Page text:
To give weight to your area of interest on your university application, spend some time answering these three questions:

  • What did you have to learn/master to get where you are?
  • Which skills are you currently working on, or which topics do you need to further understand in order to progress in your area of interest?
  • Which skills or which topics are next on your list to learn?

There’s a lot of number crunching in the study of earthquakes, so a budding geologist will at some point need to ensure that his math skills are up to snuff. Radio waves (so I’ve been told by engineering tutors I’ve worked with) are based on the system of complex numbers . . . aka imaginary numbers. That’s right, they only exist in our minds, but yet without them we can’t understand radio waves. A historian could rely on English translations of primary texts, but we all know something gets lost; at some point, foreign language skills are required to analyze historical documents.

Your area of interest will no doubt require you to learn topics and skills in other disciplines. Document these for your university application. Not only will it make you feel good about yourself to realize that you know more math or Latin than you thought, but it will demonstrate to the university admissions department a commitment to excellence in your field of study.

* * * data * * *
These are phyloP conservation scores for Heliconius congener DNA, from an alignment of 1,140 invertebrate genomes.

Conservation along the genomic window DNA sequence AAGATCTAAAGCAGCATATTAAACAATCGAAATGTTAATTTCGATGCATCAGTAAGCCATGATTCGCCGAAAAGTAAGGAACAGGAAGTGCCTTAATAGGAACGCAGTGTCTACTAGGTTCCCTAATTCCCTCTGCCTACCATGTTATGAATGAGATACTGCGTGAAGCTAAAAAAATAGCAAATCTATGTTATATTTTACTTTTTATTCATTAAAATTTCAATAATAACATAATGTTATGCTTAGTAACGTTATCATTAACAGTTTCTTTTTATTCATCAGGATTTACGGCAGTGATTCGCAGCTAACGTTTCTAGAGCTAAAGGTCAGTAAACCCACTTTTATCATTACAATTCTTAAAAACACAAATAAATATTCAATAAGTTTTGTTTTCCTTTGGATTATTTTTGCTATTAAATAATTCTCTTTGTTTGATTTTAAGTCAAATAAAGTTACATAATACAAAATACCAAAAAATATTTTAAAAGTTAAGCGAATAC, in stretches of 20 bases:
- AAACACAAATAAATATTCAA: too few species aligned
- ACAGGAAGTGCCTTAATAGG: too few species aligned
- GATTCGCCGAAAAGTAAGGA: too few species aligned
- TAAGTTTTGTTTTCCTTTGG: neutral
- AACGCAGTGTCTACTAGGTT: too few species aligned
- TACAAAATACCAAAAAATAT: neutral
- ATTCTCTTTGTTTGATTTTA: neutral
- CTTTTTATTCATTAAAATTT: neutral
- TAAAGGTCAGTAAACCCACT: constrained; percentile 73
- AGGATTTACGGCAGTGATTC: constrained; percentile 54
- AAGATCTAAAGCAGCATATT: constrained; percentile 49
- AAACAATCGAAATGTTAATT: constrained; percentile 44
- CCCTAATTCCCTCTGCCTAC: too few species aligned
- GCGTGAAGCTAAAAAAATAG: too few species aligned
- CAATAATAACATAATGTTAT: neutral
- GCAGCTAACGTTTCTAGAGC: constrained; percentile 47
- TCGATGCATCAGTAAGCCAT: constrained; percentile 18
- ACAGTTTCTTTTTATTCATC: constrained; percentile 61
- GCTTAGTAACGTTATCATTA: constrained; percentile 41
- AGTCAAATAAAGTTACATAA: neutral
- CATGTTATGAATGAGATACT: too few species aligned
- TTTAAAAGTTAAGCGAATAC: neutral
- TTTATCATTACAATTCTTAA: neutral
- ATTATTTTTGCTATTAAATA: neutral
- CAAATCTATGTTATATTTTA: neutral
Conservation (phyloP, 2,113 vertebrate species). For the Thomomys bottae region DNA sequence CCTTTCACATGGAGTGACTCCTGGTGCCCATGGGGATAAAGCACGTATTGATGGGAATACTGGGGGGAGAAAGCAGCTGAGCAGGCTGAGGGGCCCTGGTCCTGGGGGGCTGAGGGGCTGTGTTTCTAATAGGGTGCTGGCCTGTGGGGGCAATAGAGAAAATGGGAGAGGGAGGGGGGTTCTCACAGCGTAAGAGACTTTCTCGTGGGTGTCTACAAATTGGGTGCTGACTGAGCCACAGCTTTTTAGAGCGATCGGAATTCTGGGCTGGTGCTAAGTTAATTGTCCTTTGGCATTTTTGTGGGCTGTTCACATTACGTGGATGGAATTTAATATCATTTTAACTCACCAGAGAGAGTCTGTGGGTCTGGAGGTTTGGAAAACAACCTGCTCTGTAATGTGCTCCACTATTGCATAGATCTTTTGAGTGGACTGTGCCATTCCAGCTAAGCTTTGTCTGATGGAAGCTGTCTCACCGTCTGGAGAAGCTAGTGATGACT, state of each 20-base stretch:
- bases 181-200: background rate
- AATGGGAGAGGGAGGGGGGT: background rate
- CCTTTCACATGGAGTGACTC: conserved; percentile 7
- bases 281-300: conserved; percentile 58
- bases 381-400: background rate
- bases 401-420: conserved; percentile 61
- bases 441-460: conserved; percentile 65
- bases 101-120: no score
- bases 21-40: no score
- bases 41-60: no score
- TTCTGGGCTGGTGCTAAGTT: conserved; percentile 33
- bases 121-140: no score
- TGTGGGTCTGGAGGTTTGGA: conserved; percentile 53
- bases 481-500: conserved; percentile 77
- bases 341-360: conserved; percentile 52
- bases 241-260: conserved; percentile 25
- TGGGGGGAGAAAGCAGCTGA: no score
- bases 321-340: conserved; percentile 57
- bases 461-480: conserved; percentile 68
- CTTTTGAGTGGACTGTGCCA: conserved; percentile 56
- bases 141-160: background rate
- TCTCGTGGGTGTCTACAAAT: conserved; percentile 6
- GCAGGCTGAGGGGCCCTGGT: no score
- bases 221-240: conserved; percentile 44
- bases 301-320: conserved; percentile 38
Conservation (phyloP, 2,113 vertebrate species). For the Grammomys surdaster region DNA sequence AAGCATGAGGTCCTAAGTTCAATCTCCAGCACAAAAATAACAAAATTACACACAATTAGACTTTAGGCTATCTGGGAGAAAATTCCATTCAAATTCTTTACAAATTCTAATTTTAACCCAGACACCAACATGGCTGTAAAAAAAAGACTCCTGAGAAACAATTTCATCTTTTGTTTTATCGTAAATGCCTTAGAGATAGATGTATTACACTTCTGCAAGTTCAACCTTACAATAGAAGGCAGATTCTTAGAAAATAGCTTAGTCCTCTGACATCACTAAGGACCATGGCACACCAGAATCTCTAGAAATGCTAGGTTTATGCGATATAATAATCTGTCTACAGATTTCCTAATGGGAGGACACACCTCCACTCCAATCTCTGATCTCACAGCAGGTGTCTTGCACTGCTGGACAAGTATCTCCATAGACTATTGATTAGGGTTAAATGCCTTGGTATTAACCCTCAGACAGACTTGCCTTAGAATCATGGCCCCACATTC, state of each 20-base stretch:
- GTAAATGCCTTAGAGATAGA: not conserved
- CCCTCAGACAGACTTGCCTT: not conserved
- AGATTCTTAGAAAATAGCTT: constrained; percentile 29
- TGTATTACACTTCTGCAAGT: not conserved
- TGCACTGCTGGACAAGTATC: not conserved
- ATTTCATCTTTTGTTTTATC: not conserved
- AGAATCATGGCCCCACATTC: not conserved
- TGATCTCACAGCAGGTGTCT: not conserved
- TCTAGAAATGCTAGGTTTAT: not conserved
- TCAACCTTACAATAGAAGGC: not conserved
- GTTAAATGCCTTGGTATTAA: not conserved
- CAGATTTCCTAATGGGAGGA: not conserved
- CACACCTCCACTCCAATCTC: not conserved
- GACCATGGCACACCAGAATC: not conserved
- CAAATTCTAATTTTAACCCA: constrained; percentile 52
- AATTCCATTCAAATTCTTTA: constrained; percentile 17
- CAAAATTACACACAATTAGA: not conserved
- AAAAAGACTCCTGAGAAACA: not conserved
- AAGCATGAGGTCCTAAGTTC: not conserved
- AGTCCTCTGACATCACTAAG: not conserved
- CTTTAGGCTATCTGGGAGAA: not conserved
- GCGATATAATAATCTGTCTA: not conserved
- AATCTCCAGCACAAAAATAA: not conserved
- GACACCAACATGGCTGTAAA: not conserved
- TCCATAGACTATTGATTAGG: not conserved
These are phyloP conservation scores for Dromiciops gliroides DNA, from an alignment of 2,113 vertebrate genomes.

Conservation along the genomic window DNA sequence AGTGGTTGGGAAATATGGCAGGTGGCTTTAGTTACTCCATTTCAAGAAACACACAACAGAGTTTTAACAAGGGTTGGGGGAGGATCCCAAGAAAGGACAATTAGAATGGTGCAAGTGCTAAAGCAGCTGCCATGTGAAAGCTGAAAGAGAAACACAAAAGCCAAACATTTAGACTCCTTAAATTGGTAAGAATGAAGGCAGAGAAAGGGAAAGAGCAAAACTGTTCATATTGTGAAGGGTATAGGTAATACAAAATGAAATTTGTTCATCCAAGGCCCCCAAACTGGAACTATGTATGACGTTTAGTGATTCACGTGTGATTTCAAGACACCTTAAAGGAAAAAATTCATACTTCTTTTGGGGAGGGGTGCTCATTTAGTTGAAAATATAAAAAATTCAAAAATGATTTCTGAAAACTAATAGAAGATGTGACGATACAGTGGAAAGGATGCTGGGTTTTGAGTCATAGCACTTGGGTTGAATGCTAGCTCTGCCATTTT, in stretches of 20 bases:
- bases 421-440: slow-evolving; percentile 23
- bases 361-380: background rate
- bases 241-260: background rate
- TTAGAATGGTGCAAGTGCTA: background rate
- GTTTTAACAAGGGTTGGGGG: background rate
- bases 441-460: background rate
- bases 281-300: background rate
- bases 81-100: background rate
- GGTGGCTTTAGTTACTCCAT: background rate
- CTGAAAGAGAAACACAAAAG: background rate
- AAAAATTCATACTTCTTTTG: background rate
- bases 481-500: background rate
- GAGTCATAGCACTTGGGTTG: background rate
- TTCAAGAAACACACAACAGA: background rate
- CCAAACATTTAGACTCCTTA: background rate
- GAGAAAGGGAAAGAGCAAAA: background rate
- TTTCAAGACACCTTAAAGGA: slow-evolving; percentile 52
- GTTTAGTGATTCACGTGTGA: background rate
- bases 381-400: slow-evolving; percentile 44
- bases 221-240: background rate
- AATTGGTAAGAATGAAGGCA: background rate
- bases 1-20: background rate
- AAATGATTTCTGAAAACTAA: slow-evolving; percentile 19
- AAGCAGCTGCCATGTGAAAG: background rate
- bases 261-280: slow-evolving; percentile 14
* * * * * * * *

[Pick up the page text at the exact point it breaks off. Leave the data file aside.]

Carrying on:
Going through a skills/knowledge analysis will also help you determine how ready you might be for an AP, CLEP or SAT subject test in one of these related areas, giving you useful information as to which tests you might want to take for university entrance.

5. Knowledgeable Networking – have some names to drop

It’s impossible to really get into an area of study and not encounter the same names over and over again. Knowing who’s who in an industry is sometimes essential for knowing what’s what.

It’s easy for anyone to put information on the internet, accurate or not. So, knowing the names of the respected players not only ensures that your information is coming from credible sources, but that you’ve taken the time to really get inside the industry. Really, it’s the people and their contributions that made your area of interest what it is. Without musicians, there would be no music!